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"Tigers" Topic


19 Posts

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848 hits since 18 Apr 2017
©1994-2017 Bill Armintrout
Comments or corrections?

Tango01 Supporting Member of TMP18 Apr 2017 1:13 p.m. PST

Of possible interest?

link


Hope you enjoy!


Amicalement
Armand

daler240D Supporting Member of TMP18 Apr 2017 1:33 p.m. PST

over rated tank. it was too unreliable

Davek0scale18 Apr 2017 2:18 p.m. PST

overrated and unreliable…
Tiger is the first thing I think of.

heck I am afraid to type it…

daler240D Supporting Member of TMP18 Apr 2017 2:59 p.m. PST

;)

langobard Supporting Member of TMP19 Apr 2017 4:24 a.m. PST

Thanks Armand, great pics of what every Airfix enthusiast (and who cares about history???) knows to be the best tank in the universe.

Ever!

:)

Vigilant19 Apr 2017 4:28 a.m. PST

I doubt that the allied tank crews in western Europe thought it was over rated at the time. Threat value alone was probably worth more than the actual vehicle. 20/20 hindsight is wonderful. It is overrated in wargames terms because too many gamers field more Tigers than were locally available.

Personal logo Patrick R Supporting Member of TMP19 Apr 2017 4:48 a.m. PST

The Tiger was a great tank in 1943 at a time where it could shoot enemy tanks in all impunity at long range, by 1944 the tables had turned and more tanks were equipped with weapons that could kill a Tiger at longer distances. By the end of 1944 Tiger was obsolete in the face of newer designs like the IS-2 and the Pershing who were lighter and had a more versatile main gun.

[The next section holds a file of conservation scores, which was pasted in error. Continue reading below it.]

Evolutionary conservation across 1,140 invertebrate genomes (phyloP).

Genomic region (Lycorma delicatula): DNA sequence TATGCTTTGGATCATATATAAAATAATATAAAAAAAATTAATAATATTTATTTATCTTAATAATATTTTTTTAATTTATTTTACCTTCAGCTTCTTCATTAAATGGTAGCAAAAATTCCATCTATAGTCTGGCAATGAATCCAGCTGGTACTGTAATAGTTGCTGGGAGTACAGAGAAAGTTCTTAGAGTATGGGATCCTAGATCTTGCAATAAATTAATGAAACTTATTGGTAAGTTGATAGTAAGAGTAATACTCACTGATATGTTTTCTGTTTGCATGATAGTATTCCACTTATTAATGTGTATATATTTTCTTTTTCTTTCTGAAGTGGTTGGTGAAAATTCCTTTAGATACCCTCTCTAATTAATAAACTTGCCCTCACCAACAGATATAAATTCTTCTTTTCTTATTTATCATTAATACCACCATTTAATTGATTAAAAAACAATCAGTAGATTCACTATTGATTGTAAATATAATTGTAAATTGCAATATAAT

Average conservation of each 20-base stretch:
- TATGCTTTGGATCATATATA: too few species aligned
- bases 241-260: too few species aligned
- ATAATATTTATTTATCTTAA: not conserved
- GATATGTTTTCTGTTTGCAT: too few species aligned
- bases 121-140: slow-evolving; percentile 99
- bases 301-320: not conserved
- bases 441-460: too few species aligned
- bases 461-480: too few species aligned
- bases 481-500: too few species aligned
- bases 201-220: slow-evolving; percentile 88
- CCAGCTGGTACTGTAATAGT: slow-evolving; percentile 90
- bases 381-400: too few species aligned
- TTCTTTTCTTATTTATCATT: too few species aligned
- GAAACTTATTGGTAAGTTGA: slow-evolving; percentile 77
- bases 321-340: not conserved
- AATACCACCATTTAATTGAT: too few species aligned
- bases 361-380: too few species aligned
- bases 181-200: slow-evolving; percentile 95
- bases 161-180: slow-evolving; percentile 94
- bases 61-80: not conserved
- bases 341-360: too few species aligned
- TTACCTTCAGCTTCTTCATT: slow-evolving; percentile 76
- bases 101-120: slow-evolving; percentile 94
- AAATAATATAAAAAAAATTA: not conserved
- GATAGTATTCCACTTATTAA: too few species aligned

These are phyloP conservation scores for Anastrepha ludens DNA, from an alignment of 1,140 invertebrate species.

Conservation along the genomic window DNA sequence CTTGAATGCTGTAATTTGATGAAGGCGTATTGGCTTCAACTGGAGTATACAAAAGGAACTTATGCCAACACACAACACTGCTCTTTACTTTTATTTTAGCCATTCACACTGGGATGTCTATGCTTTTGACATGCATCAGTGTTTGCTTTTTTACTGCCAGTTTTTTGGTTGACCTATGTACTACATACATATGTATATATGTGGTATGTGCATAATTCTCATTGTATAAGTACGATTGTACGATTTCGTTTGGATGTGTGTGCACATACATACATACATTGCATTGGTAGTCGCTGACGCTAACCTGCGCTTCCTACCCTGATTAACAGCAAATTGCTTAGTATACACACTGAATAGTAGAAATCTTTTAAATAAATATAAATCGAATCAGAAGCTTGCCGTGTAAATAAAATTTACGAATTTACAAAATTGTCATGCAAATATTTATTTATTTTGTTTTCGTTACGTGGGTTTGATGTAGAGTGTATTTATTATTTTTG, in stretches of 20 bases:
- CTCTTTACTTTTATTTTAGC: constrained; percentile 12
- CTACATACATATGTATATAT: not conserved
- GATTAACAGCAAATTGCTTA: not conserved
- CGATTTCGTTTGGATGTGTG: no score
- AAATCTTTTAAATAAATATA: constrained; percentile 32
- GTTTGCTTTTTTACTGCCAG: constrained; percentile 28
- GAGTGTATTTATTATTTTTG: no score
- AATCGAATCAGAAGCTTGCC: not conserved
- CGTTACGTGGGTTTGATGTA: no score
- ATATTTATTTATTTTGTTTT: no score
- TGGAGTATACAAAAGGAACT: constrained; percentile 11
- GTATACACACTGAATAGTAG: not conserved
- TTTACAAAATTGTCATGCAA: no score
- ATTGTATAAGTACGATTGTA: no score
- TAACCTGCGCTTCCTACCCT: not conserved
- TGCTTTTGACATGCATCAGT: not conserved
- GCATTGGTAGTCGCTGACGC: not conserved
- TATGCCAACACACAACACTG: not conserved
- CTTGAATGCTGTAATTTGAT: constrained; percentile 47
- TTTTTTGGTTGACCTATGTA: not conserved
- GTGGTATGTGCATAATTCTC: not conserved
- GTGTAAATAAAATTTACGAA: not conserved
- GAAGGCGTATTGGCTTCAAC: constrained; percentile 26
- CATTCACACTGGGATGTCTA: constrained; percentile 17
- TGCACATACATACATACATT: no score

The Tiger was unreliable and the true Tiger heroes were the repair crews who performed strings of miracles to keep these tanks going.

The one factor that made Tiger so dangerous was not the gun or the armour, but the crews in 1943 Germany still had a large pool of well-trained tankers who knew how to exploit the strengths and weaknesses of the Tiger, they were slowly decimated in 1944 and their replacements could hardly take up the slack.

Another major failure was that the Tiger hardly made up for the effort that went into making it. The obsession with building ever bigger tanks and the failure to rationalize production even further exposed the fallacy upon which the Germans were basing their military thinking, they tried to use superior tactical means on the battlefield to fight a war that would be decided in the factories and on the strategic level. Yes, the Germans seemed invincible because they won so many battles, right until the very end, but they were utterly curb-stomped on the strategic level.

But despite all those shortcomings the Tiger remains infamous as one of the most feared tanks of the war. Used properly it could be a devastating weapon.

Joes Shop Supporting Member of TMP19 Apr 2017 6:41 a.m. PST

Vigilant: +1

Personal logo 28mm Fanatik Supporting Member of TMP19 Apr 2017 7:36 a.m. PST
Skarper19 Apr 2017 8:23 a.m. PST

If they had thought ahead and built a tractor that could recovery breakdowns on or near a battlefield and a logistics/strategic situation that could supply the fuel and spare parts etc the tank would have performed more in step with the effort/resources sunk into the program. The crews were the elite and would have been effective in StuGs or Panthers too…

Still one of my favourite beasts of WW2 and a fun tank to play with, though I abhor the tendency to field large numbers in non-scenario based games.

If you get to field Tigers then you should have a lot to accomplish with your OB or some quirky special rule that makes it interesting.

Thomas Thomas19 Apr 2017 9:12 a.m. PST